An energy expert has predicted that there is an "increased risk" of electricity blackouts in Ireland this winter, although there is no short-term risk.
75% of Ireland's gas is imported through the UK which in turn imports the gas from Norway. This could pose a risk to Ireland if the European Union was to ask Norway for assistance this winter.
"A significant portion of the UK’s gas imports come from Norway. If there’s a shortage in Europe it’s almost inevitable that the EU will approach Norway and say 'please give us more gas," Gerry Duggan told RTÉ Radio 1's Drivetime.
"In that situation, it’s not clear what the attitude of the Norwegian government would be even if the gas had been contracted to the UK. The risk is political," he said
Mr Duggan explained that Norway has a much closer relationship with the EU than the UK now has. It also supplies a substantial quantity of supplies to Europe in the normal course of business.
"If the EU is short of gas, they are not going to be giving it away, certainly not going through the UK to here. You can take it that is unlikely to happen," he added
Mr Duggan said that could lead to a possibility of an electricity supply issue in Ireland from November onwards.
"There mightn’t be gas for electricity generation. There is an increased risk of blackouts this winter in the event of a gas shortfall," he said.
However, he added that there would be a lesser risk to the domestic or healthcare electricity supply.
Investment in offshore wind farms is needed to stave off the threat of future blackouts, according to the Chief Executive Officer of Wind Energy Ireland.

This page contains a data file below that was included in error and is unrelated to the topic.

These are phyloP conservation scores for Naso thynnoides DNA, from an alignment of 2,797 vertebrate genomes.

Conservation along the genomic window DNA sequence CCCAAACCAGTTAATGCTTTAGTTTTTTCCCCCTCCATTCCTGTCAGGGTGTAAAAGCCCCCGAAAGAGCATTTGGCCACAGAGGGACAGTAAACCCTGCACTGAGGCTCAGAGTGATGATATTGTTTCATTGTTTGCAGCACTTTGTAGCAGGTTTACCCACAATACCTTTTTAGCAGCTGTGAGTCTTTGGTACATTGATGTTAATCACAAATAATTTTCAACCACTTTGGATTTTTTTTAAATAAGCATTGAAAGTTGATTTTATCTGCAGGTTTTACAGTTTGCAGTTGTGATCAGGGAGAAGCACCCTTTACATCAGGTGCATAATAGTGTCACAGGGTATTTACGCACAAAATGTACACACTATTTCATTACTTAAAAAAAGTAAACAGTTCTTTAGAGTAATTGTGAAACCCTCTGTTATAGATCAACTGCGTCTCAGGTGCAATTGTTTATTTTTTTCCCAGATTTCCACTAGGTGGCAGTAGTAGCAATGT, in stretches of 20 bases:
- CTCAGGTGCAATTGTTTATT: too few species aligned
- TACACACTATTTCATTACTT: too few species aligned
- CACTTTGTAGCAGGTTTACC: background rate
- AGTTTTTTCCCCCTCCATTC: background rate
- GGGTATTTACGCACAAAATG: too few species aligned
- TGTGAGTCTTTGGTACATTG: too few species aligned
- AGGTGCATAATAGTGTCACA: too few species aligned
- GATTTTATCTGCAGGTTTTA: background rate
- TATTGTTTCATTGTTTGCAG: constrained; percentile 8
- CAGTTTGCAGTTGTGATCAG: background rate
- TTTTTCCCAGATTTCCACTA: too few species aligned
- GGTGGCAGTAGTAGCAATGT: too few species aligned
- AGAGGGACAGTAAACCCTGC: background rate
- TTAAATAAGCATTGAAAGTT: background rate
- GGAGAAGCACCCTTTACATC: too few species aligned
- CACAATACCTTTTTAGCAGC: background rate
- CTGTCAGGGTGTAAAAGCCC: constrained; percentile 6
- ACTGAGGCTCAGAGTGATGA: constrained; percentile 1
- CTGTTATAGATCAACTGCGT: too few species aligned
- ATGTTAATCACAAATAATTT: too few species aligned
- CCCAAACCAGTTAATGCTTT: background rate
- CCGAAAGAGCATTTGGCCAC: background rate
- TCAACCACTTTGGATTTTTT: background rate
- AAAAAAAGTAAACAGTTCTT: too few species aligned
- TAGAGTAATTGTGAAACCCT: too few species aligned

Noel Cunniffe has said that Ireland's planning system needs to be "reformed and resourced" to ensure that offshore wind projects can progress, adding that the electricity grid infrastructure also needs to be upgraded.
Mr Cunniffe said that currently there is just one offshore wind farm in Ireland. It is located off the coast of Wicklow. However, he said that it will be 2027 at the earliest before a second offshore wind farm starts producing electricity.
Yesterday the Government announced details of plans to increase the State’s offshore wind energy target from five gigawatts to seven gigawatts, while a target of two gigawatts was set for the supply of green hydrogen to make electricity.
"We have the pipeline of projects to exceed these targets but if we’re to really get it right it needs to be supported by the right policies by Government," Mr Cunniffe told RTÉ’s News at One.
Mr Cunniffe explained that about 37% of Ireland's electricity has come from onshore wind energy already this year.
In terms of offshore wind energy, Ireland has only one relatively small offshore wind farm in Arklow bay.
"It’s about 25 megawatts in size. It has seven turbines. We’re trying to go from 25 megawatts to 7,000 megawatts by 2030. There are numerous projects right around Ireland’s coast that are in various stages of development.
"The plan is to increase that up to about 10 offshore wind farms between now and 2030 and also to continue investing in onshore wind energy so that we hit the government target of 80% of our electricity coming from renewables by 2030," Mr Cunniffe said adding that there are six offshore wind farms in the pipeline which should be connected by either 2027 or 2028.